Posted:April 19, 2021 at 8:40 am
By: Lakes Region HVAC
You may be aware of the dangers of carbon monoxide poisoning and what a concern it can be to the well-being of you and your family. But do you know how to prevent it?
Let's begin by looking at what exactly carbon monoxide is and why it is such a danger.
CO2 is a collection of molecules, each comprised of one part carbon and one part oxygen, undetectable without a sensor due to its invisibility and lack of smell. Carbon monoxide is created when carbon fuels such as natural gas, oil, wood and gasoline fail to burn entirely.
When these fuels burn in an open space with ventilation, they are harmless. But they become a risk when the CO2 is expelled into confined spaces. If your home isn’t properly ventilated, this could become a serious issue. Every year, at least 430 people die in the United States and approximately 50,000 people visit hospital emergency rooms from CO2 poisoning.
While these statistics are alarming, there are ways to prevent and detect CO2 from becoming a danger in your home.
The first step is to have an expert come to your home and assess your heating and cooling system’s ventilation system. If your fuel-burning equipment is not ventilating correctly, we’ll need to adjust this immediately.
Proper ventilation is achievable by installing either an exhaust, supply, or balanced ventilation system. Or we may suggest an energy recovery or heat recovery ventilator.
Other appliances in your home can also leak carbon monoxide: gas stoves and dryers, fireplace inserts and water heaters. If any of these units are not working properly, have them immediately checked and serviced.
Of course, it’s possible you may never know a component is malfunctioning, which is why CO2 alarms are so important.
It’s crucial to have a CO2 detection device — or devices — placed inside your home. They are small, affordable and easy to install. If you already have a professional security or fire alarm installed in the house, it is possible carbon monoxide alarms are part of the package…check with your provider to be sure.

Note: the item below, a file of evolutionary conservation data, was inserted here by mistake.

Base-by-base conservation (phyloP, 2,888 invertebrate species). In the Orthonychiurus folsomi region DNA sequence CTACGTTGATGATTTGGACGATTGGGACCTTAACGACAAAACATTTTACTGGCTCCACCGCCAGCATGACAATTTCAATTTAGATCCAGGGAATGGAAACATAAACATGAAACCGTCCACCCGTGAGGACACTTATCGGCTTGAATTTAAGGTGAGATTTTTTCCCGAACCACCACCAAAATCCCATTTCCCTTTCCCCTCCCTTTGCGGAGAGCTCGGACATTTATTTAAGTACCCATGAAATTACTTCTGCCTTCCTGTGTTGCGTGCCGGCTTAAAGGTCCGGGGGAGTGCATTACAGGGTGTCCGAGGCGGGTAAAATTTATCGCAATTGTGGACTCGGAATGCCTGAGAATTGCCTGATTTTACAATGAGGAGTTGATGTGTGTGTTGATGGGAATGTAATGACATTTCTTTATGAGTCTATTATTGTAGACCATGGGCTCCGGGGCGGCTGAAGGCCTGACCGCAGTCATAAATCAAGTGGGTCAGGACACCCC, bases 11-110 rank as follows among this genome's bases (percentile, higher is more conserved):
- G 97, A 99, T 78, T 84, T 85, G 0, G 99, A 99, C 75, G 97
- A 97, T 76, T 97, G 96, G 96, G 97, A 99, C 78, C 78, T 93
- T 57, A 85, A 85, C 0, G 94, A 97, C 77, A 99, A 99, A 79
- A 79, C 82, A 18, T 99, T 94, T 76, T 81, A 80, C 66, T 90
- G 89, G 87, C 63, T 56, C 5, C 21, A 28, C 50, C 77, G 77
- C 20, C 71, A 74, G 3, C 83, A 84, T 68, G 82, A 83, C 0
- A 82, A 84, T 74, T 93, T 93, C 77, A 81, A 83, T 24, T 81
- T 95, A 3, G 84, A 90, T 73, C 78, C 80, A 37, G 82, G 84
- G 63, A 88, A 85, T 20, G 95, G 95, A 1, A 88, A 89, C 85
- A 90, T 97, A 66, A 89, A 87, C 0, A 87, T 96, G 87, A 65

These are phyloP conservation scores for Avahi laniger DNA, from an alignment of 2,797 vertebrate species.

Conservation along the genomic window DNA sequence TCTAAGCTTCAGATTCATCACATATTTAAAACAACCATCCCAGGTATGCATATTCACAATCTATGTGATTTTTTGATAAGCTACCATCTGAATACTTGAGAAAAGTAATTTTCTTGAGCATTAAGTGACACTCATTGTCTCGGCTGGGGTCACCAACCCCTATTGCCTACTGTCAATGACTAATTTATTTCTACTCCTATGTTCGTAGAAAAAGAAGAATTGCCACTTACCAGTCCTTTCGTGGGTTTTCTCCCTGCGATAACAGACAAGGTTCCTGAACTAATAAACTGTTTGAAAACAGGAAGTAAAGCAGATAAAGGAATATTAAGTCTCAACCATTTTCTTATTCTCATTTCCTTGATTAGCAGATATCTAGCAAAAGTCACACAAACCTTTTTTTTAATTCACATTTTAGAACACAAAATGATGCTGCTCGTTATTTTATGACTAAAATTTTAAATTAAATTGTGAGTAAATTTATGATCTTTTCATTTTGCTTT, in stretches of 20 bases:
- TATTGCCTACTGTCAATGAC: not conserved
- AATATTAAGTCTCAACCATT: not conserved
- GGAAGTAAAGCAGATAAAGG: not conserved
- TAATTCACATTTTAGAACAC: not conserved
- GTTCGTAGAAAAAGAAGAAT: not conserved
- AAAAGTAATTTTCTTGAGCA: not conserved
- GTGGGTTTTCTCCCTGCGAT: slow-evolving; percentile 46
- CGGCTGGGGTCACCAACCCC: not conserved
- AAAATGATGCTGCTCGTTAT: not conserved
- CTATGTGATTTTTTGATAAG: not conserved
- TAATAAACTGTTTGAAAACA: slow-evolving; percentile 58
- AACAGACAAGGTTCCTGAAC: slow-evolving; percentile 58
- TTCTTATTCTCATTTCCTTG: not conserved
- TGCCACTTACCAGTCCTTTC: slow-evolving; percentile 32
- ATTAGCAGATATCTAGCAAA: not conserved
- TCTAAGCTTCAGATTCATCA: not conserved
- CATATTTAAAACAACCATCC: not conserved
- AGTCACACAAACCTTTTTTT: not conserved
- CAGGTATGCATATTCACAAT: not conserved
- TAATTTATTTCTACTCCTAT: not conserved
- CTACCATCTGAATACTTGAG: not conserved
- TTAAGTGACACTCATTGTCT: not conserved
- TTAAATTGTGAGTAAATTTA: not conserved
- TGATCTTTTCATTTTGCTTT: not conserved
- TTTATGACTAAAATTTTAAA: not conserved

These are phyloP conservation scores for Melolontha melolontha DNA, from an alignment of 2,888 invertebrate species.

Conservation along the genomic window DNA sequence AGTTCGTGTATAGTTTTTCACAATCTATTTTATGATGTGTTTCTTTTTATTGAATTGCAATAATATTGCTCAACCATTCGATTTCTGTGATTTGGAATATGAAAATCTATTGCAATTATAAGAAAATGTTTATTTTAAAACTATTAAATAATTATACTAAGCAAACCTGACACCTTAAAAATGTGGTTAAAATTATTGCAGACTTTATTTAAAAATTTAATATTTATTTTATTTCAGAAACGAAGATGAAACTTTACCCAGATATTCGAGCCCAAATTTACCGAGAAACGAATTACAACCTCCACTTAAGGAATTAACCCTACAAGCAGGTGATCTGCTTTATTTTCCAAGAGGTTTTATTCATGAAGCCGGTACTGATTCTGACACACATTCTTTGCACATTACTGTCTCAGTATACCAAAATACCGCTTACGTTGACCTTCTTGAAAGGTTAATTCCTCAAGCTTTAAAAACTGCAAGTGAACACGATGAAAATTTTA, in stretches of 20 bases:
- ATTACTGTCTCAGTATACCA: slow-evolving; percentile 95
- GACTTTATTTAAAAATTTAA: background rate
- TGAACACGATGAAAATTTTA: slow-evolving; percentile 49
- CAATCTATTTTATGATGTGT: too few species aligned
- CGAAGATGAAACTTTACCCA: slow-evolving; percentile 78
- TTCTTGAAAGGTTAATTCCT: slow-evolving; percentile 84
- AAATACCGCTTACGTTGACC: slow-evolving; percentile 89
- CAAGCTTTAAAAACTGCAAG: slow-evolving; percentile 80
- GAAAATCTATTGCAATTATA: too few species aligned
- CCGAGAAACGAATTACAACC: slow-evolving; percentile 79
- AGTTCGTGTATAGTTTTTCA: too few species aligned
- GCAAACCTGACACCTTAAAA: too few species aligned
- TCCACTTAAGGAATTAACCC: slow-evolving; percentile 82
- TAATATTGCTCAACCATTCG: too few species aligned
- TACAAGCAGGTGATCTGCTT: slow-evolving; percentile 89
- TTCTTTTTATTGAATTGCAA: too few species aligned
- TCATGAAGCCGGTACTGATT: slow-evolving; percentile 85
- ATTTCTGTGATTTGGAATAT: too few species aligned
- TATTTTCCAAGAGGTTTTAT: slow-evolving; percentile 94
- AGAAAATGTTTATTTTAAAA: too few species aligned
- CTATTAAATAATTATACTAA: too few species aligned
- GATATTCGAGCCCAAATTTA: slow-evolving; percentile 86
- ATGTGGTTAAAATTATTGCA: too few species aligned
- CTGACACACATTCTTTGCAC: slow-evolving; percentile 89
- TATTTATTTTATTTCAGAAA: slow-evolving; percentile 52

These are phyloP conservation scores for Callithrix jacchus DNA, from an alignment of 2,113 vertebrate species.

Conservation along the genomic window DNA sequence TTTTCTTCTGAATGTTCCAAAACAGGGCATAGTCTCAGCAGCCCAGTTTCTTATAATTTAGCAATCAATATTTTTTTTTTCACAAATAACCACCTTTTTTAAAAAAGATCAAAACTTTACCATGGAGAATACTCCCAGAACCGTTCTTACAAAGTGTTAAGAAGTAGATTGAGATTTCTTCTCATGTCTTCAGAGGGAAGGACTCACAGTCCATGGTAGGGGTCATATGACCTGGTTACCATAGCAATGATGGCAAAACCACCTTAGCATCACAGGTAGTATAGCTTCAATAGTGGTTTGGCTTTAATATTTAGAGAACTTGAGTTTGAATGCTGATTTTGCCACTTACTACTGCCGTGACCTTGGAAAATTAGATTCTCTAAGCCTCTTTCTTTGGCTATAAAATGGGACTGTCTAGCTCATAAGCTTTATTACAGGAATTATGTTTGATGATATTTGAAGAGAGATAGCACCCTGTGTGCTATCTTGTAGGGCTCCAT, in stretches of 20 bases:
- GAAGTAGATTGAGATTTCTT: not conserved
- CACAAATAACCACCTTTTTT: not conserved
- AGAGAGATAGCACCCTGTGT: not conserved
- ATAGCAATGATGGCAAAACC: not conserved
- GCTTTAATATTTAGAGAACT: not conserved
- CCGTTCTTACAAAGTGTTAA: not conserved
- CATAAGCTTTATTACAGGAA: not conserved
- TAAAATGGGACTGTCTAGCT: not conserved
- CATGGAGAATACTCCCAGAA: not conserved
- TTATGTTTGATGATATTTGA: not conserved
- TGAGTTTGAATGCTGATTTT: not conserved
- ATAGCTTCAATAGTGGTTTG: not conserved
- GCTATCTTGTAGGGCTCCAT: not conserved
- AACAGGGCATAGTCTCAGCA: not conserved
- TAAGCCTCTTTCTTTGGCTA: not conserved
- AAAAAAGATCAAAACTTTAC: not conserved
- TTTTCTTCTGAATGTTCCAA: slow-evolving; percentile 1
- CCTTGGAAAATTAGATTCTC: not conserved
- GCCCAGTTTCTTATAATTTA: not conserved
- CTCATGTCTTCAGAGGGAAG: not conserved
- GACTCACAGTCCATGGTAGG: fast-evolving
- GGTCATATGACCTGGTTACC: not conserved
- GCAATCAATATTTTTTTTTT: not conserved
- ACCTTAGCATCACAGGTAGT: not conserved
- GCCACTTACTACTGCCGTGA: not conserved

For the best protection, you can have all of your carbon monoxide alarms interconnected so that when one sensor goes off, they all sound an alarm. That may not always be possible, so there are other options, such as battery-powered alarms available online or from home stores.
If you’re installing battery-powered detectors yourself, it’s important to cover each level of your home, in central locations, as well as outside each sleeping area. If there are any fuel-burning components in the basement or attic, make sure detectors are placed near those as well. Purchase alarms that are certified by a recognized testing laboratory and be sure to follow the manufacturer's instructions for the placement and mounting of the detectors.
Once installed, you should test your detectors regularly to ensure that they are working correctly. If your alarm has replaceable batteries, you should change them at least every six months. Carbon monoxide detectors have a lifespan of about six years, so it's important to mark your calendar for replacement. Don’t let it go for decades!
Another tip: never operate a generator, gas grill or, especially, a car inside a closed garage or other confined space. They emit carbon monoxide in large quantities. And even when these items are outside, keep them at least 20 feet away from an open window, door, or vent leading inside.
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